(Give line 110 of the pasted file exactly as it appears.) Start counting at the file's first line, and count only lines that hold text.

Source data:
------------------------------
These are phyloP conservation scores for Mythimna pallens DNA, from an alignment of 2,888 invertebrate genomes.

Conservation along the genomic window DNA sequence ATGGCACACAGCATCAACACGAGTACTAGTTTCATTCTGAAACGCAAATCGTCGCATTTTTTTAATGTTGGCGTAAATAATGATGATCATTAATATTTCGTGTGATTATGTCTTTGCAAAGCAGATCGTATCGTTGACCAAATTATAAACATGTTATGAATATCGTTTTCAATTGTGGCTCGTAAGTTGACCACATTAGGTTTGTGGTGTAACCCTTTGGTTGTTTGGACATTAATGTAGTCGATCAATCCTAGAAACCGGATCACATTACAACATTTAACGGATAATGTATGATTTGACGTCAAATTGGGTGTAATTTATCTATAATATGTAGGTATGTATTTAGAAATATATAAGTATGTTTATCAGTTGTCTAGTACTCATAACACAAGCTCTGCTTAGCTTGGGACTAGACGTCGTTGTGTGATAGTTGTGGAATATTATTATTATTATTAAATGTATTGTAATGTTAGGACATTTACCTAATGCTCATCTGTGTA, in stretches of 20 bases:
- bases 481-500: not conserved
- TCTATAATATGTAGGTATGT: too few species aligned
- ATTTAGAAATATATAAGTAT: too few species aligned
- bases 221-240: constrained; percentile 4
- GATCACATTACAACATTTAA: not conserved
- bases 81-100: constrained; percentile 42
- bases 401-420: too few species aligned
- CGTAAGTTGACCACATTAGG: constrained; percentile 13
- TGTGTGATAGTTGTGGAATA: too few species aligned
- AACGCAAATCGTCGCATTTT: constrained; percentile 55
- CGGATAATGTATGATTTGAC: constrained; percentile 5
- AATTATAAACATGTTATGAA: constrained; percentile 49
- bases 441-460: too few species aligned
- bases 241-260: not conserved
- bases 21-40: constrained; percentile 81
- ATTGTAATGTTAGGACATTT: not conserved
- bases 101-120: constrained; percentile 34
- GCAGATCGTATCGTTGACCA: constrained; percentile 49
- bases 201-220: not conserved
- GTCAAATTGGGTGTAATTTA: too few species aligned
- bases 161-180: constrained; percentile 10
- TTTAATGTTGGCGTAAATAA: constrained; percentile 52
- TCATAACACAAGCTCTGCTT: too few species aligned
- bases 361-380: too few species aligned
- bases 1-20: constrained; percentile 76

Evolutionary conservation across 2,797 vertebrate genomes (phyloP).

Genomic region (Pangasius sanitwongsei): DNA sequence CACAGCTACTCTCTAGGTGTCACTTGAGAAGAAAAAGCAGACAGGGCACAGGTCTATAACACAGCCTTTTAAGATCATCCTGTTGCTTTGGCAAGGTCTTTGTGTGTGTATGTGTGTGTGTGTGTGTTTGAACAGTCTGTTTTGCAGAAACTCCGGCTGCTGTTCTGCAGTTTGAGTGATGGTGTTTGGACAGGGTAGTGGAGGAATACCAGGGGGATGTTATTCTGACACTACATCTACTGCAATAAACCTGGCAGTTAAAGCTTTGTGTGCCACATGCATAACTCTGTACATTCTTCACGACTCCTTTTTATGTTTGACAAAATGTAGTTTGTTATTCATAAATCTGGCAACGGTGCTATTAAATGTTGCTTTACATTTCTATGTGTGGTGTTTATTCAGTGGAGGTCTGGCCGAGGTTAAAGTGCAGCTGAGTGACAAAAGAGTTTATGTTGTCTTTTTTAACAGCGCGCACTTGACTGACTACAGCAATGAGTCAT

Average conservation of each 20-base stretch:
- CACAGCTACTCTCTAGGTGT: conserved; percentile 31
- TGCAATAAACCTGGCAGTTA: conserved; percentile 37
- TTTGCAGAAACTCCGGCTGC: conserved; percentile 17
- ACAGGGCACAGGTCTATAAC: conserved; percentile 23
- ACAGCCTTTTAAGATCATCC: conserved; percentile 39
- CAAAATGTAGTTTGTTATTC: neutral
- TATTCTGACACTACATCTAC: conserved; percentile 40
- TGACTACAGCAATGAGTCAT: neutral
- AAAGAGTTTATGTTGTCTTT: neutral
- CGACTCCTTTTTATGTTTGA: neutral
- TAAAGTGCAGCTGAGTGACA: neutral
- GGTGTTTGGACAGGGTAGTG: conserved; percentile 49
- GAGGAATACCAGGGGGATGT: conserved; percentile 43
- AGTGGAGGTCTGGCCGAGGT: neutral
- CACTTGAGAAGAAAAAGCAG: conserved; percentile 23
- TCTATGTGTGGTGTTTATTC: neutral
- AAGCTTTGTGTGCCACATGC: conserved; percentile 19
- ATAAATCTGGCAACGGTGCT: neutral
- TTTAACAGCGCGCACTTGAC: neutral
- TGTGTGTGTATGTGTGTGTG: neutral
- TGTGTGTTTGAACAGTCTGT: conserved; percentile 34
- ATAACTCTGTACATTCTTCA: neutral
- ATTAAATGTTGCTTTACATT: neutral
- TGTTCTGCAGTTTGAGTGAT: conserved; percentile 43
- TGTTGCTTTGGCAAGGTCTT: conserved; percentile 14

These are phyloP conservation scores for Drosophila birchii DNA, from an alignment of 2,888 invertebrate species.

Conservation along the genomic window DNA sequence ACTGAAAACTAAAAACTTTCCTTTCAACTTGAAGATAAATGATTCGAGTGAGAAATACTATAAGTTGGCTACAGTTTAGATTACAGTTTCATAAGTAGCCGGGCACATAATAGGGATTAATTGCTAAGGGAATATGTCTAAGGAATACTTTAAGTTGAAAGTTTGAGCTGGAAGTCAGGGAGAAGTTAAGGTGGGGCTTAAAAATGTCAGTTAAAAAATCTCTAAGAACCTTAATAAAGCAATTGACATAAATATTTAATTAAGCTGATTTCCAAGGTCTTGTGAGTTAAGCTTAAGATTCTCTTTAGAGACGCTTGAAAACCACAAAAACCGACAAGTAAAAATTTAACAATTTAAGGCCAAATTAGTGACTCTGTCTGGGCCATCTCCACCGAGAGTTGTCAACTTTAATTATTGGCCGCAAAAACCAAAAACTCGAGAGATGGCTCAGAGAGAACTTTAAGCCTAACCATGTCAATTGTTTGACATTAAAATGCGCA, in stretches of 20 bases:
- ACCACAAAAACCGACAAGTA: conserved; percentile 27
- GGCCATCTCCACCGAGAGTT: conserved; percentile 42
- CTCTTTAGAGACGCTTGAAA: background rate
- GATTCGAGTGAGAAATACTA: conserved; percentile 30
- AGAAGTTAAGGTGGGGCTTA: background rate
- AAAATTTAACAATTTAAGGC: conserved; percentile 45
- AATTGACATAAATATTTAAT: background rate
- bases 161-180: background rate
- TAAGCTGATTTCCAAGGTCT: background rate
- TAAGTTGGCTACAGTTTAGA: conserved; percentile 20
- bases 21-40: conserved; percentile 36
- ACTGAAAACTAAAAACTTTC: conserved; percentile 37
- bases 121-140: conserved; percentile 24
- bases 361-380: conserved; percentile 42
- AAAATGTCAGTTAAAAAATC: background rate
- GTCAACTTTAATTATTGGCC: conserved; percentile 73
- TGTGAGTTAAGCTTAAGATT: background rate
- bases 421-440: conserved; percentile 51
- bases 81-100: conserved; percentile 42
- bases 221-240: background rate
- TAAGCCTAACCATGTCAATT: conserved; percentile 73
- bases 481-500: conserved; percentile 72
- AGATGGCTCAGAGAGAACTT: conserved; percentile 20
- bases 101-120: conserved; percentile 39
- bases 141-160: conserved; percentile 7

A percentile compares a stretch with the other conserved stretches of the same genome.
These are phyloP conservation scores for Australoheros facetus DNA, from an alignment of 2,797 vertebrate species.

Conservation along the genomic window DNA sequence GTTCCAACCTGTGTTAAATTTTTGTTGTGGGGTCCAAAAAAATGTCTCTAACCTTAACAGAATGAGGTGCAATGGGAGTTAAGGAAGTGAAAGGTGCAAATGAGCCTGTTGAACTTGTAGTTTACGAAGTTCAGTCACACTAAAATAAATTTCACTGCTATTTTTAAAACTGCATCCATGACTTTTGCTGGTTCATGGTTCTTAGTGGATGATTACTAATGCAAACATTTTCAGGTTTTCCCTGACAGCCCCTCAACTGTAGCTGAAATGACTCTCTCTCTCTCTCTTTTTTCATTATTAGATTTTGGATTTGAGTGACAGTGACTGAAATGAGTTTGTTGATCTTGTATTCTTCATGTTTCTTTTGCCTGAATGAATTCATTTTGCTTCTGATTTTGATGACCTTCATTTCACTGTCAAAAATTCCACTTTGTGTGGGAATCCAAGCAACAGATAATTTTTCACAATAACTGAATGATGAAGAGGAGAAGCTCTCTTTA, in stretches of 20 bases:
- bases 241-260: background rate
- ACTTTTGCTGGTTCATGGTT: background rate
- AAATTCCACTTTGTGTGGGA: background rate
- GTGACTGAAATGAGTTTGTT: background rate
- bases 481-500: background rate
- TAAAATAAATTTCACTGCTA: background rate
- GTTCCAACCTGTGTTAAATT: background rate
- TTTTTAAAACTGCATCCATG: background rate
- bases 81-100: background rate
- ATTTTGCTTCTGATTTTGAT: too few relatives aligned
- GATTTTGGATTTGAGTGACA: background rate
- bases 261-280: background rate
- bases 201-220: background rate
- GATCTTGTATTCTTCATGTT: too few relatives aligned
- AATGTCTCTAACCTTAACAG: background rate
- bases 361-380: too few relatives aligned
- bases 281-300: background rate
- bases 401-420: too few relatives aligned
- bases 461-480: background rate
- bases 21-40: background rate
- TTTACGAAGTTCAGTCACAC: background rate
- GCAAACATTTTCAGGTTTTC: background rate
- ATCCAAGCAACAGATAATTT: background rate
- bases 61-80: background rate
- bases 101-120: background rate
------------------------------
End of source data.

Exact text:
- bases 101-120: background rate